While the mainstream boxing media is busy giving each other awards and virtual reach-arounds on Twitter, a growing boxing scribe underground is on the rise– Writers who have disdain for the glad-handing media-types who now populate the scene and would just as soon face stomp a metrosexual faux-expert than scoop up the free flan at a media buffet.
Welcome to the growing counter-culture of boxing media. Welcome to the Rogue Media Roundtable—an ongoing feature that will highlight thought, debate, and opinion seldom shared in the mainstream boxing media.
Round Two Panel:
Underground Hardcore/Metal thriver and Ambassador Philip H. Anselmo, is a handsome devil who has single-handedly (via sips and sweeties) forgotten more about boxing than most have learned or experienced. Any argument with this statement is purely hogwash.
Johnny Walker has been stalking the cyber-halls of the Internet for many a year, first as a Contributing Editor for the first successful online rock music zine, Addicted To Noise (1995-2001), later reinventing himself as a boxing writer publishing his screeds in such venues as Boxing Insider and The Boxing Tribune.
When he’s not busy being The Boxing Tribune’s resident snoop, Tim Harrison is likely punching fluffy kittens in the eye. Tim has also worked as a columnist at Fighthype.com
Hans Olson left the north, traveled south, and found a tiny house. He couldn’t help the way he felt. Is that really so strange? Seriously, though, Hans is a freelance boxing writer who specializes in coverage of the thriving boxing scene in Quebec, Canada.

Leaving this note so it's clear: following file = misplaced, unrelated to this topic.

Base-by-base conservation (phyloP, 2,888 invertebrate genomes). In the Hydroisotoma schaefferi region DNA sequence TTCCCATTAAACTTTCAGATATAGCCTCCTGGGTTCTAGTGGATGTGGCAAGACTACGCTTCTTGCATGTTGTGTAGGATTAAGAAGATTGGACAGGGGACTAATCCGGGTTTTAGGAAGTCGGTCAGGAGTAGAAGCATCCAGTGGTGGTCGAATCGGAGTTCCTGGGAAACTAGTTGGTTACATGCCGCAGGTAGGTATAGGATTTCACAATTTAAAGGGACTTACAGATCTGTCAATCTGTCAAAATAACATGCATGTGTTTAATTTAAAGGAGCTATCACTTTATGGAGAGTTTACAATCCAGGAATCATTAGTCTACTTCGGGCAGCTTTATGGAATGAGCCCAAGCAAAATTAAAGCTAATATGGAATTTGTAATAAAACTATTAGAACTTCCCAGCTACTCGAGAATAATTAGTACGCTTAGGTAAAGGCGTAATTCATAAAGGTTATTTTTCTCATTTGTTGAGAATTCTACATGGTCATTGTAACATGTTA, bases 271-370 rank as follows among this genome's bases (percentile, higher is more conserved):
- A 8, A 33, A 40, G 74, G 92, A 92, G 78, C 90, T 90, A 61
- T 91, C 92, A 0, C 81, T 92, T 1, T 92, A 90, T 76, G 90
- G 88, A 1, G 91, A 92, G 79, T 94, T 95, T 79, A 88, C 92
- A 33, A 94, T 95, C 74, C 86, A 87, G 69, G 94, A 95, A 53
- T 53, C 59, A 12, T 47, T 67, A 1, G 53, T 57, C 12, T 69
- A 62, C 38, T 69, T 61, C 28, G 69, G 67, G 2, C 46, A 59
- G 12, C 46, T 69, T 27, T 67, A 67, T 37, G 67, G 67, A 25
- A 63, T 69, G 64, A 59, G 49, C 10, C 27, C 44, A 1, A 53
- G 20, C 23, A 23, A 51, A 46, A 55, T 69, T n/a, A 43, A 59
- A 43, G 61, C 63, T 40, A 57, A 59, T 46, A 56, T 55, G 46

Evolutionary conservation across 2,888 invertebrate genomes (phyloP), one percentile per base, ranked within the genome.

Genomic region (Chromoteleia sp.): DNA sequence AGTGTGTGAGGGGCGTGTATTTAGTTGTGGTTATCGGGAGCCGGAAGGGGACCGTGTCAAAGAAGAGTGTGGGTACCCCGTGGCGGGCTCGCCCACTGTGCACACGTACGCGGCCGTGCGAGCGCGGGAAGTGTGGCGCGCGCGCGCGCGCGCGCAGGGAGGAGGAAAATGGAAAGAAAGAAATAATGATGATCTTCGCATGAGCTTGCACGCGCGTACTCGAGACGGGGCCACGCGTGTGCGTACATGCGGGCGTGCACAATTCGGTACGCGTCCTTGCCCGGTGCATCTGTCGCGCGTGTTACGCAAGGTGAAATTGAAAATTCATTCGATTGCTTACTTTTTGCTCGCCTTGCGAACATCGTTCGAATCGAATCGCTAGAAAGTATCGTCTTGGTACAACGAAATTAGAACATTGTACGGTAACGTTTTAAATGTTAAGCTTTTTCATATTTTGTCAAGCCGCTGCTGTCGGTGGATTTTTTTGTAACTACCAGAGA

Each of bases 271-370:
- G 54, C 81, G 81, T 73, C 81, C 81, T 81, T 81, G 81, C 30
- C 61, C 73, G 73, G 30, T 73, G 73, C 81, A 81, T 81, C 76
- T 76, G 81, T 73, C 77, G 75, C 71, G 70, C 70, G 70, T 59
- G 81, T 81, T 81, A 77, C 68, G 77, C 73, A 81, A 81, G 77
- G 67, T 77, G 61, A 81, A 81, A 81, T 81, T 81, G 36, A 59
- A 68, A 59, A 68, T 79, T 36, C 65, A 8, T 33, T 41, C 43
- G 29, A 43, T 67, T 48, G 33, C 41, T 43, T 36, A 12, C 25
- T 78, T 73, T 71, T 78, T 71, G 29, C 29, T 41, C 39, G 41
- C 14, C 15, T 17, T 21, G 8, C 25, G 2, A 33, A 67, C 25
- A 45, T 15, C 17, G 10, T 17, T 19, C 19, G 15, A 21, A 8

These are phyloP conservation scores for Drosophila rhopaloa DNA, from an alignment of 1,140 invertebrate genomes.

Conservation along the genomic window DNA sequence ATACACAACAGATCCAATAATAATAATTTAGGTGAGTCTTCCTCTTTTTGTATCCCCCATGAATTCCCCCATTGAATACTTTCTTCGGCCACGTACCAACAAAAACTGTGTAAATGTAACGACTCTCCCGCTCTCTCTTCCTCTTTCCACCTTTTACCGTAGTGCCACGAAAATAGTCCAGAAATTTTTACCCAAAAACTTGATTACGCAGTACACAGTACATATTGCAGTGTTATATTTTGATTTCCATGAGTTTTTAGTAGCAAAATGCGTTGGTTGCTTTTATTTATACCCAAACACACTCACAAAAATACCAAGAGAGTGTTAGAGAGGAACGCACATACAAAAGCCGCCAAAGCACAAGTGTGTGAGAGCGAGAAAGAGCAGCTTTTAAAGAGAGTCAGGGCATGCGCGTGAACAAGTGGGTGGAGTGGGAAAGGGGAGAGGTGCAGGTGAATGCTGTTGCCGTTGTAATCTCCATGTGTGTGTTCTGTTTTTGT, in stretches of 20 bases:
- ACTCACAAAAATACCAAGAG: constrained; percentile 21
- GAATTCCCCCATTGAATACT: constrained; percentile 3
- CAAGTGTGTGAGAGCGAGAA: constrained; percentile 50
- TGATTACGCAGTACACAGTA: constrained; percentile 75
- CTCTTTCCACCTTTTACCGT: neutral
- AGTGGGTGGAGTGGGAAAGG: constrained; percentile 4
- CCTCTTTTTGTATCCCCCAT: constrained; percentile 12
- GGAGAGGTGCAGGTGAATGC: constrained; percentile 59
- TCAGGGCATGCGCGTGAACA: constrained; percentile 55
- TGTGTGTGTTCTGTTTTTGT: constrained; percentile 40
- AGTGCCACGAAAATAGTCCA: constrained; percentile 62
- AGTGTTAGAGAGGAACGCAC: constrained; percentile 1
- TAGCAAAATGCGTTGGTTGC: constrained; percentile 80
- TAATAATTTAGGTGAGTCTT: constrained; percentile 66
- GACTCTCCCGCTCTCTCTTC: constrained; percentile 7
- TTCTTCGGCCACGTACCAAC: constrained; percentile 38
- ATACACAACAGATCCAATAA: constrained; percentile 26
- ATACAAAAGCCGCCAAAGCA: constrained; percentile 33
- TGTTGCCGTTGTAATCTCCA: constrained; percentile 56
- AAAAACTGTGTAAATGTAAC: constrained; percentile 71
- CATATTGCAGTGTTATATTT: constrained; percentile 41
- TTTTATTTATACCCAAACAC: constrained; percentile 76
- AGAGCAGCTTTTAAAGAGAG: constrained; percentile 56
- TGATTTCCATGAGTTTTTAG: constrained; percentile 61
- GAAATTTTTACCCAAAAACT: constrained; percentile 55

Ted Sares is a veteran fight writer, boxing historian, and power-lifting senior citizen. He currently works at Boxing.com.
Paul Magno prides himself on being the turd in the punch bowl for buffet-diving media shills. He’s also Editor-in-Chief at The Boxing Tribune and a Featured Writer for the Yahoo Contributor Network.
The Real State of The Heavyweight Division
Moderator: Conventional boxing talk these days centers around the fact that the heavyweight division is awful, boring, weak, etc. Outside the U.S., though, the division has never been stronger– both in terms of fan appeal and roster of available talent.
What’s your take on the current state of the big men?
Ted Sares: My take is that I like what I see coming out of Europe. The new norm is all about big and very tall guys. In the U.S. Wilder could be something, but he needs to stop finding his opposition in morgues.